If the United States and Russia waged an all-out nuclear war, much of the land in the Northern Hemisphere would be below freezing in the summertime, with the growing season slashed by nearly 90% in some areas, according to a new study.
Indeed, death by famine would threaten nearly all of the Earth’s 7.7 billion people, says professor Alan Robock.
The study in the Journal of Geophysical Research–Atmospheres provides more evidence to support the Treaty on the Prohibition of Nuclear Weapons the United Nations passed two years ago, Robock says.
Twenty-five nations have ratified the treaty so far, not including the United States, and it would take effect when the number hits 50.
Lead author Joshua Coupe, a doctoral student at Rutgers University, and other scientists used a modern climate model to simulate the climatic effects of an all-out nuclear war between the United States and Russia.
Such a war could send 150 million tons of black smoke from fires in cities and industrial areas into the lower and upper atmosphere, where it could linger for months to years and block sunlight.
The scientists used a new climate model from the National Center for Atmospheric Research with higher resolution and improved simulations compared with a NASA model used by a research team Robock led 12 years ago.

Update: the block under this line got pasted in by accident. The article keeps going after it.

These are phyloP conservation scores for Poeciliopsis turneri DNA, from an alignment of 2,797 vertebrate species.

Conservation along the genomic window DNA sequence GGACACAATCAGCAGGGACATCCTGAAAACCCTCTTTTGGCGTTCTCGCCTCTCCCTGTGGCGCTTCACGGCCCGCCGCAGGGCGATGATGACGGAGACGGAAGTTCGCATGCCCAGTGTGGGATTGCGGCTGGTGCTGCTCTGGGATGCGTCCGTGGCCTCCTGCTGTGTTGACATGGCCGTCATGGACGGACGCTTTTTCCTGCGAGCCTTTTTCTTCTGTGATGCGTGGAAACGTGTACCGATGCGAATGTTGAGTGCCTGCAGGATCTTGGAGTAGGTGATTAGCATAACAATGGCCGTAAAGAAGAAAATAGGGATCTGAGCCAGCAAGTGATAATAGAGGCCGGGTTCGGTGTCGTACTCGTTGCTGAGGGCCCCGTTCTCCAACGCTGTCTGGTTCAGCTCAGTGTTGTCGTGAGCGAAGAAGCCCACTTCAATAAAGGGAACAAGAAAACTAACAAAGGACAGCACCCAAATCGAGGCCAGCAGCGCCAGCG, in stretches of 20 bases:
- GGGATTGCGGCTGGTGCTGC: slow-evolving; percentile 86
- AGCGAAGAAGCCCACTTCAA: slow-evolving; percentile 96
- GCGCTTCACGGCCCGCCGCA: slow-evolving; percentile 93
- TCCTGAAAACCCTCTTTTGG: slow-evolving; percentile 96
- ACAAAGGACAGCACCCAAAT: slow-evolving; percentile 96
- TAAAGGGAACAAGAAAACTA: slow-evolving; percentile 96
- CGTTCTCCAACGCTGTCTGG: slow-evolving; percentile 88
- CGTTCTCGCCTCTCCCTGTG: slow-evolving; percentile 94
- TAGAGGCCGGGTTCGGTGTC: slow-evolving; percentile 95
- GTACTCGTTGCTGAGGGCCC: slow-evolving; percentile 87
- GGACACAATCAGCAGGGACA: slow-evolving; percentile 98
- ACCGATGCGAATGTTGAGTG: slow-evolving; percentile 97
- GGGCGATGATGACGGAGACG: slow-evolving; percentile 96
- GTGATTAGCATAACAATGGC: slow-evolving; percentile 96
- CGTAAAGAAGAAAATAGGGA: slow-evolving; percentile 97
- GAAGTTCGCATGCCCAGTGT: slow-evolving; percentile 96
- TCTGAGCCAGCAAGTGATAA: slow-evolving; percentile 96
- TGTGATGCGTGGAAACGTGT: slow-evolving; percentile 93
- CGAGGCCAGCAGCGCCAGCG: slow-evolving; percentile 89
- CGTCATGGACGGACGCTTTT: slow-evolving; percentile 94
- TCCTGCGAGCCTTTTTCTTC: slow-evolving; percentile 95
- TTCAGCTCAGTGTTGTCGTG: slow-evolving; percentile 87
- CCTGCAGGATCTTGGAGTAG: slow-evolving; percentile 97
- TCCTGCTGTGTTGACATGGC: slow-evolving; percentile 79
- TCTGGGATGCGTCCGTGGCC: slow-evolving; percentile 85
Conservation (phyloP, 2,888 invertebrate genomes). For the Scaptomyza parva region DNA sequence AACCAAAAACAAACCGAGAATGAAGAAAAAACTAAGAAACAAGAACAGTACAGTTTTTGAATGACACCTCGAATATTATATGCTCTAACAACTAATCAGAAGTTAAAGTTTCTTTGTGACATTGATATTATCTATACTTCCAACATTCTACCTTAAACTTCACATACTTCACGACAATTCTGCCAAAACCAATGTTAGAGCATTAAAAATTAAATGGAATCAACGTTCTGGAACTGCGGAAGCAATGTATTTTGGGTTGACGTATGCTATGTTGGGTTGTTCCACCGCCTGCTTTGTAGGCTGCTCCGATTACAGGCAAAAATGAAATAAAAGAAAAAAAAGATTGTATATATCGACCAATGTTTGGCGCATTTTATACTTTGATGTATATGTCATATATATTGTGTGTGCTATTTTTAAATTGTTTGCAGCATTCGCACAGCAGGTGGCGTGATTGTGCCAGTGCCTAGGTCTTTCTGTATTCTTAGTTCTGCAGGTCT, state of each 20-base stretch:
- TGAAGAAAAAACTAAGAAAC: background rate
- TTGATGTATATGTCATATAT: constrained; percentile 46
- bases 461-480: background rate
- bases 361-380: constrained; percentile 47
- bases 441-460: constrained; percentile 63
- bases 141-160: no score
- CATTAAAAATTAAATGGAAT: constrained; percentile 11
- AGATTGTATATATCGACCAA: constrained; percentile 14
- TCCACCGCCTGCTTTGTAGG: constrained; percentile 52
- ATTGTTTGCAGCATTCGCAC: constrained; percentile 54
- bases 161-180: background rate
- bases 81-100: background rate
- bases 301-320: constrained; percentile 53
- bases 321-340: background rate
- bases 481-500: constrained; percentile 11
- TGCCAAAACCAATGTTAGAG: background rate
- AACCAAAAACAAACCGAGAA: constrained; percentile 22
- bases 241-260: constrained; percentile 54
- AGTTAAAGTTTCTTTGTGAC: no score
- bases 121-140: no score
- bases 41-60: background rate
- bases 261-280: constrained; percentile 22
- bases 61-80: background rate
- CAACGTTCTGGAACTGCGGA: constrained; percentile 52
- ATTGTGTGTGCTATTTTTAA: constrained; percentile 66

The new model represents the Earth at many more locations and includes simulations of the growth of the smoke particles and ozone destruction from the heating of the atmosphere.
Still, the climate response to a nuclear war from the new model was nearly identical to that from the NASA model.
“This means that we have much more confidence in the climate response to a large-scale nuclear war,” Coupe says. “There really would be a nuclear winter with catastrophic consequences.”
In both the new and old models, a nuclear winter occurs as soot (black carbon) in the upper atmosphere blocks sunlight and causes global average surface temperatures to plummet by more than 15 degrees Fahrenheit.
Because a major nuclear war could erupt by accident or as a result of hacking, computer failure, or an unstable world leader, the only safe action that the world can take is to eliminate nuclear weapons, says Robock.
Additional researchers from the National Center for Atmospheric Research and the University of Colorado, Boulder contributed to the study.
Written by Todd Bates.